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Led by Dr. Jennifer Long, assistant professor of anthropology, and Wayne Williams, assistant professor of design, MacEwan faculty members are using design thinking and crowdsourcing to find innovative ways to provide community organizations with the information they need.

Faculty makes sure community-engaged scholarship continues

December 11, 2020 | Society
Community-engaged scholarship generally relies on in-person, face-to-face contact. But when COVID-19 made connecting with community partners who serve vulnerable communities more challenging, faculty members at MacEwan University decided to take a different approach.

Led by Dr. Jennifer Long, assistant professor of anthropology, and Wayne Williams, assistant professor of design, MacEwan faculty members are using design thinking and crowdsourcing to find innovative ways to provide community organizations with the information they need to address the many challenges the pandemic presents.

“The need for data and research among our community partners who work with vulnerable populations doesn’t stop during COVID-19,” says Long. “So we needed to find a way for our partners and faculty members to engage in research without being overwhelmed by it.”

What Long and Dr. Cynthia Puddu, director of community-engaged scholarship, originally envisioned as a research version of a hackathon morphed into a kind of design sprint. Using an approach inspired by the one companies use to take a new product or service to market, Long and Wayne Williams, an assistant professor of design, are working with faculty members and community partners to crowdsource research questions and distribute research tasks.

We're trying to match skills, areas of interest and expertise to form strong teams that can find meaningful solutions.
—Wayne Williams

“Applying design thinking in this way is really its own form of research,” says Williams. “We’re trying to match skills, areas of interest and expertise to form strong teams that can find meaningful solutions.”

The project kicked off with an online workshop where Long and Williams hosted seven community-serving organizations focused on immigration, social justice and Indigenous initiatives. In just two hours, the group worked through a series of exercises to identify and explore the issues organizations struggled with most. The result was a list of a dozen research questions that fall into two categories: access to resources (funding, staffing and technology) and how to create meaningful movement around equity, diversity and inclusion.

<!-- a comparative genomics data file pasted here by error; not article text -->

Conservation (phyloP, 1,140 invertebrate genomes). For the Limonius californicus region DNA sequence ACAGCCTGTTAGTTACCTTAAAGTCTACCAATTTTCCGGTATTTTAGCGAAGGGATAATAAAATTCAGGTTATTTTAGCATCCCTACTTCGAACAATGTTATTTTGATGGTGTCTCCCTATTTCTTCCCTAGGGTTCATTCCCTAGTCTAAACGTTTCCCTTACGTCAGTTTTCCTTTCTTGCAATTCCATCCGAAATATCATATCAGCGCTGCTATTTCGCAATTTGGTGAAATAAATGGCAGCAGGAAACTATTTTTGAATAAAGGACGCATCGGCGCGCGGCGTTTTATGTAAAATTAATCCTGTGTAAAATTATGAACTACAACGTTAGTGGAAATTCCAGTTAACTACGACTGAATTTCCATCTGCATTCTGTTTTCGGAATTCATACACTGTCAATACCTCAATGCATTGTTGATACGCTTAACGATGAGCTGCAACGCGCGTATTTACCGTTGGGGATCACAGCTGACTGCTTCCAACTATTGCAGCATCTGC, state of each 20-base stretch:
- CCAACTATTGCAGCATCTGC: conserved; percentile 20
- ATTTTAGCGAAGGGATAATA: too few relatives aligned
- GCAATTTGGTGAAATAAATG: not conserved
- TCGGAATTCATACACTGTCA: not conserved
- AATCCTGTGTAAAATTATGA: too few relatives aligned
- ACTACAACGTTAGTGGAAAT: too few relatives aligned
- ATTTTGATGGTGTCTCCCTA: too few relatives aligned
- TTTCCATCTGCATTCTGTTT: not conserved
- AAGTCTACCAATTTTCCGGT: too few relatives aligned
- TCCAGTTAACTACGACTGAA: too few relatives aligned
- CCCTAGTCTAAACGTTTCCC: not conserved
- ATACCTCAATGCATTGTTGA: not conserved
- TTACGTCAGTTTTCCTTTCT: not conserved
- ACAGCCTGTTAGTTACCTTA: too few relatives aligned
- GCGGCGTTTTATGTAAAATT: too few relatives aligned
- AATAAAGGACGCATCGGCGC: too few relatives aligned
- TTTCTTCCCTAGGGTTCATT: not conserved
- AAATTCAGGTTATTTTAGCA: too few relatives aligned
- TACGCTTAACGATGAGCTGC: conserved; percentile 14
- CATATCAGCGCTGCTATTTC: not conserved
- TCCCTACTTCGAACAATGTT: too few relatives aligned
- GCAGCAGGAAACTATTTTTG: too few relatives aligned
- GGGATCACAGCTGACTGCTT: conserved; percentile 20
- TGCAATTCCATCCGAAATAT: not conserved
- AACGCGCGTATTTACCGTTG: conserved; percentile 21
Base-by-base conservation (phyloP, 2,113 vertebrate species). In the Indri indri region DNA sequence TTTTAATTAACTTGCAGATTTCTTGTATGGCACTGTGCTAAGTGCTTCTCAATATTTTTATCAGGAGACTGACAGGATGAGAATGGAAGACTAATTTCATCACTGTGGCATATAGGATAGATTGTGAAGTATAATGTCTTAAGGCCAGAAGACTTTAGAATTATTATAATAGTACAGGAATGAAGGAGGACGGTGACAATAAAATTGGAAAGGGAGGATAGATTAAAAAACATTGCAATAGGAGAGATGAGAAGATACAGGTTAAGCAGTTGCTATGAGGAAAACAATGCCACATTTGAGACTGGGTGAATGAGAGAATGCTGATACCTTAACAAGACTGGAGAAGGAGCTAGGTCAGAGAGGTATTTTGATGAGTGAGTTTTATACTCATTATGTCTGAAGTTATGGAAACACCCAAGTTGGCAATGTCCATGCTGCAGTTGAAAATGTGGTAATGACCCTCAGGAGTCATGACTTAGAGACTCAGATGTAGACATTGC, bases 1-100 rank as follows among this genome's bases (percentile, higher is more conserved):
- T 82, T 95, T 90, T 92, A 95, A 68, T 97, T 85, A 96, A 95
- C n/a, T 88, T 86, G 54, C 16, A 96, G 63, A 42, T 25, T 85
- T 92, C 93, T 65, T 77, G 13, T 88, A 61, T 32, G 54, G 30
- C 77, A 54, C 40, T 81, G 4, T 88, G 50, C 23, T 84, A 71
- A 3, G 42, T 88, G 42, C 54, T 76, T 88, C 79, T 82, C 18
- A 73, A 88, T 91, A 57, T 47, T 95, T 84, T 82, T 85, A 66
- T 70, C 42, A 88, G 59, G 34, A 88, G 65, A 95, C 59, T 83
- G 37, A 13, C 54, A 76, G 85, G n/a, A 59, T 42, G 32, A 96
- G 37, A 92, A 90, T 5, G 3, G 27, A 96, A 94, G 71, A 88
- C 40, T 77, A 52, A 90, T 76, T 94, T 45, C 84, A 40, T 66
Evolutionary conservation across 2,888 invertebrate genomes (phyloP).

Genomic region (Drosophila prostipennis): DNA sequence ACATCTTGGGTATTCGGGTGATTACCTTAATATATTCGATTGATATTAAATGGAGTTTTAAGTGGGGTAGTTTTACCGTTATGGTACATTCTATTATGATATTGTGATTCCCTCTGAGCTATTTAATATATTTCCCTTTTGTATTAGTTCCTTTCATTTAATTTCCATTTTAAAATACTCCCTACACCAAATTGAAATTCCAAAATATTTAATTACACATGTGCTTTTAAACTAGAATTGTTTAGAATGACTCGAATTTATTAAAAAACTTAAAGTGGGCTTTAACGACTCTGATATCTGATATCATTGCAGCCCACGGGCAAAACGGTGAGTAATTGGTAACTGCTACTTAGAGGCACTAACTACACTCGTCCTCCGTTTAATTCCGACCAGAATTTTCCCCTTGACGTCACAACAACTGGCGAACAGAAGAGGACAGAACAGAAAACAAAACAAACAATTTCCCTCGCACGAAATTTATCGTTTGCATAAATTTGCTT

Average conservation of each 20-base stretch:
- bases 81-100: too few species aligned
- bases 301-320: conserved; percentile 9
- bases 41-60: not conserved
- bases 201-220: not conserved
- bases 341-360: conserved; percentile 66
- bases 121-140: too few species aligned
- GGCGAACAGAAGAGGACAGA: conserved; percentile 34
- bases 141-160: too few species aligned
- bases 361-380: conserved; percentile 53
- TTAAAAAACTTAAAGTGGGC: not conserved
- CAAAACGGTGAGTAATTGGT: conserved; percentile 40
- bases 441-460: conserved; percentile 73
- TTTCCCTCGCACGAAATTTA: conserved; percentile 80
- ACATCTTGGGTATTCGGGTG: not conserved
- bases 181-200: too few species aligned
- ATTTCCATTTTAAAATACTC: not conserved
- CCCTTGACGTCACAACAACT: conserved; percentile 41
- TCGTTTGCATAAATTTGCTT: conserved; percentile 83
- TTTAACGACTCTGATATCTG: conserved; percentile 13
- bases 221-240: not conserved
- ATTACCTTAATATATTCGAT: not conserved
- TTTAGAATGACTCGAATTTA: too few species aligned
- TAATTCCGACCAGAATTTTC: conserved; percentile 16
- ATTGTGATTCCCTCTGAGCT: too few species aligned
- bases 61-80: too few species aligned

Long and Williams hosted a second virtual workshop for MacEwan faculty members in mid-November to introduce the potential research questions and identify faculty members with expertise to help address them. More than 20 faculty members participated, representing social work, psychology, arts and cultural management, nursing, human services, early learning, English, organizational behaviour, human resources management, computer science, anthropology and economics.

Next, Long and Williams will take those research questions back to the community partners and begin shaping interdisciplinary teams to start doing the work.

“The approach is iterative,” explains Williams. “It involves a lot of back and forth, reflecting on what we can improve, refining ideas and doing it all over again.”

Both Long and Williams are excited at the potential of the approach.

“Pulling together collaborative teams in a distributed way over distances, and sharing the work it takes to do good research gives this model the potential to make research more sustainable,” says Long.

It also creates a foundation upon which to build, says Williams. “Working as interdisciplinary teams means the data we collect and the findings we are working toward will extend far beyond a single partner and can be applied by all kinds of organizations – in ways we may not even have considered yet.”

Long and Williams anticipate that research teams will begin their work in February.

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